‘It’s now time to make up for divine deprivation’
The Dutch Reformed church I was raised in was as stern as the dour expression on John Calvin’s face. Prayers were mournful, rote-style incantations in the self-flagellation vein. Hymns were drawn-out dirges with ceaseless verses. There was no dancing. No clapping or swaying hands. No hearty Hallelujahs either. The only time that I ever witnessed anything approaching enthusiasm was during the Christmas Eve service, when the beloved Dutch Christmas song, "Ere zig God" ("Glory to God") would be sung boisterously not just by the older Dutch immigrants, but also by us first-generation Dutch-Canadian kids. We didn’t know the language but enthusiastically faked the words anyway. I even remember my tough-as-nails grandmother getting tears in her eyes and my mother squeezing my hand. It was the only time I ever saw them get emotional in church.
Church was sombre, not celebratory. I longed for outward symbols of magic and mystery, but in my childhood church, even stained glass windows were considered too showy. I came to envy the Catholics their incense and candles, the Hindus their bindis, Muslims their colourful embroidered prayer rugs and Hare Krishnas their brash tambourines. When it came to these spiritual accoutrements, protestants came up pretty short.
It’s now time to make up for divine deprivation, though. My soul is in need of some serious spiritual bling. So armed with a wish list that includes a singing bowl, meditation pillow and a stout Buddha, I go shopping at Willow Den, in St. Catharines, and Spiritual Emporium, in Port Credit, Ont., two of the thousands of stores across North America that are making billions from selling metaphysical merch, such as crystals, oracle cards, goddess jewelry, beeswax candles, statuary and essential oils. I give myself a $300 budget and call it “research.”
My skepticism is as sharp as the point in Calvin’s beard when I walk through the doors of Spiritual Emporium and see a shelf lined with “Charmed Floor Wash” products in “magic” scents, such as “Fast Luck Money Drawing,” “for good luck and prosperity,” and “Dragon’s Blood,” “to cleanse negative energy.” An instruction guide advises to “use [them] in warm water, scrub your floor as needed while concentrating on your desires.” In comparison, Mr. Clean seems like such a one trick pony. I pass on the “Alleged Bat’s Eye” that you’re supposed to carry in a purple satchel for protection against evil, but I’m tempted by the shiny rows of glass jars displaying dozens of herbs, from mugwort to mistletoe, and passion flower to patchouli. The ground sulphur is particularly compelling as it’s used for exorcisms (My spice cupboard now seems sorely inadequate).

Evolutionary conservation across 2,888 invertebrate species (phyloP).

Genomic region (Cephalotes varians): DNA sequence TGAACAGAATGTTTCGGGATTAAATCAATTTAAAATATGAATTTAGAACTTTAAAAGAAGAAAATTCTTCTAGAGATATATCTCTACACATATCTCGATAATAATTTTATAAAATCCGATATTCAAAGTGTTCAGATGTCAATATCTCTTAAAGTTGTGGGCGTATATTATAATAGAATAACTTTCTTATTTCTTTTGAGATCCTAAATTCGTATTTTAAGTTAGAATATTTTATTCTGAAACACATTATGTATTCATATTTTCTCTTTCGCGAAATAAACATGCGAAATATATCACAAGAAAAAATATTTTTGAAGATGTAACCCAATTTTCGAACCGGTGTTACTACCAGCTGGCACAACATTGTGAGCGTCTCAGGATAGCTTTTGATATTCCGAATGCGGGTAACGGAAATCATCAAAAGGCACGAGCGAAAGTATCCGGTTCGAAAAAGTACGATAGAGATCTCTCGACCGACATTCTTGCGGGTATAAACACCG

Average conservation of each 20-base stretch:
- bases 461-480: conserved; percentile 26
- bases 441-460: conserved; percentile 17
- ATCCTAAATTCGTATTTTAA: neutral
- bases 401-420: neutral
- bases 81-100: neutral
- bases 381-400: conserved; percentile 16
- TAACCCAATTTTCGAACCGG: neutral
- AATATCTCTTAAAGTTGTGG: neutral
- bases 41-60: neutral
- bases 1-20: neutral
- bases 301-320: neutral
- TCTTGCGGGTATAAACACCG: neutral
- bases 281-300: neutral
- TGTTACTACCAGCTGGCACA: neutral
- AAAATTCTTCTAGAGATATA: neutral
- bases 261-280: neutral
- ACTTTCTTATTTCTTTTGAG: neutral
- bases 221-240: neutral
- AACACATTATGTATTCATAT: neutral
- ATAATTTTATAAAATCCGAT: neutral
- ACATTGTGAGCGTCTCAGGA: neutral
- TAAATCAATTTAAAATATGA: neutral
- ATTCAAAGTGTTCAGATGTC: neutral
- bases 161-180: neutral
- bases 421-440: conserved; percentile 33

I do find a few things that might enhance my spiritual practice. I finger strands of rosewood and turquoise prayer beads. Each have the standard 108 mala beads that have been used by myriad religions over thousands of years to encourage devotional chanting. It’s been decades since I prayed out loud; when I left the religion of my youth, prayer was one of the things I also left behind. Maybe these beads can offer a new approach to an ancient litany. I’m also drawn to a translucent, orange-coloured, Carnelian stone necklace, which promises “to connect one with the spiritual world when worn.” It seems to be the perfect accompaniment for “My Year of Living Spiritually.” At the check-out counter, I throw in a bundle of white sage and an abalone smudge bowl with a shimmering mother of pearl inlay. I figure that it’s time I get fired up about smudging, the ceremonial burning of herbs for “energetic cleansing” that’s de rigueur among holistic hipsters. Even the esteemed Journal of Ethnopharmacology has reported on its benefits. To purify my purchases, storeowner Maggie Costa bounces a small gong against a Tibetan singing bowl. Then she rings the till. I’ve spent $101.85.